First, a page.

To highlight the need for investing in wastewater infrastructure, Minnesota Pollution Control Agency (MPCA) Commissioner John Linc Stine toured wastewater treatment plants across northern and north-central Minnesota in recent weeks.
“We’ve been doing visits like this for several years to put a spotlight on the real needs for investment in wastewater infrastructure across Minnesota,” says Stine. “My boss, Governor Dayton, has made long-term investment in rebuilding these facilities a high priority. He knows we can’t be committed to protecting clean water without also being committed to investing in the resources we need to protect it.”
Along with agency staff from municipal wastewater, water assessment and communications, Stine first visited treatment plants at Little Falls and Alexandria before viewing a drinking water treatment plant under construction in Morris. A week later Stine toured the Western Lake Superior Sanitary District (WLSSD) and the improved wastewater ponds in Moose Lake.
The tours emphasize the challenges facing small- and medium-sized communities trying to manage the short- and long-term costs of wastewater treatment, according to Stine. He also said the trips lead to media attention about this important, but often underreported, topic.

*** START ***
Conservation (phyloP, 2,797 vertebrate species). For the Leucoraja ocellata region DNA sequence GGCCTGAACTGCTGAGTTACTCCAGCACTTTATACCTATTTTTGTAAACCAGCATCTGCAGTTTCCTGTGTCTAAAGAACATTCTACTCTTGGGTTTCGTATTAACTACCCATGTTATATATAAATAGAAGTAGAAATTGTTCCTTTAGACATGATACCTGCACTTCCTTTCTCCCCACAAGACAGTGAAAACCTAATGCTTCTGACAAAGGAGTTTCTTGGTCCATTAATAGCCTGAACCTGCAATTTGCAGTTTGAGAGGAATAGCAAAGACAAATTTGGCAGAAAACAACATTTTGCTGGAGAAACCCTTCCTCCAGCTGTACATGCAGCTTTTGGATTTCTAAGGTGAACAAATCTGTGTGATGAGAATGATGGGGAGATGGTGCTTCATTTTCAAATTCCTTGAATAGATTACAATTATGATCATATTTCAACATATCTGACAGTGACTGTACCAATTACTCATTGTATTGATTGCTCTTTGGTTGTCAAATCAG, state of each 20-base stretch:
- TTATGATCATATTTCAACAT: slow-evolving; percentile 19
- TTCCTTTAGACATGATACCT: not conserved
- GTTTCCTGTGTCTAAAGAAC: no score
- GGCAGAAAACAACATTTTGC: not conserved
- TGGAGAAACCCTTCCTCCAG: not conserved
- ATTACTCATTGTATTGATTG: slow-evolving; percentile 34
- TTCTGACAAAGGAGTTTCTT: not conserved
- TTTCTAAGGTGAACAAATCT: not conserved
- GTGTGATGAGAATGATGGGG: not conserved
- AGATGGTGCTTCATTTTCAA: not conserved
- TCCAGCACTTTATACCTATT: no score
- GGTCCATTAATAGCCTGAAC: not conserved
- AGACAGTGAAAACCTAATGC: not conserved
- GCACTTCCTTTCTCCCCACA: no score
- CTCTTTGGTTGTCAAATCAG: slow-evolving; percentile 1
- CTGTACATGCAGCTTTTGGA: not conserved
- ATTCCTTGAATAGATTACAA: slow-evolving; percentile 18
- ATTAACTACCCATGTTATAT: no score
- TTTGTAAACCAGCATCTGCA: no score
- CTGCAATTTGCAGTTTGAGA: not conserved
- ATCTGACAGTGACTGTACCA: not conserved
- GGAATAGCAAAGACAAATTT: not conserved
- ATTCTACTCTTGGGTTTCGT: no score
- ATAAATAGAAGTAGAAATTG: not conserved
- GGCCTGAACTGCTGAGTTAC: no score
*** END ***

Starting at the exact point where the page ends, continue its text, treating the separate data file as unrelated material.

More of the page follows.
At Little Falls, Stine toured the city’s aging WWTP along with mayor Greg Zylka, city administrator Jon Radermacher and representatives from the Minnesota Rural Water Association. Little Falls faces a projected $20 million wastewater treatment plant improvement to address age and condition, and also to meet a new phosphorous limit.
Later that day Stine and his colleagues visited officials and managers of the Alexandria Lakes Sewage Control District. Alexandria has had long-term treatment challenges due, in part, to discharging into a shallow lake.
The MPCA crew finished its tour in Morris at the central lime softening water treatment facility that’s nearly halfway complete. The water treatment facility will help Morris lower its chloride discharges, and hopefully eliminate or dramatically reduce the needs of Morris residents to soften their water.
Several days later Stine and company headed north for Duluth to tour the WLSSD, a district created by the Minnesota Legislature in 1971. The unique facility serves 17 communities, including Duluth, and four large industrial customers. In addition to wastewater treatment, WLSSD continues to lead in finding more ways to extract value from the wastewater treatment process, such as producing combined heat and power as well as bio-gas.
Heading back south, Stine stopped in Moose Lake to tour a much smaller facility to see how it’s meeting limits designed to protect water resources. Moose Lake received state funding in the past few years to upgrade its system to meet phosphorus limits in its discharge permit.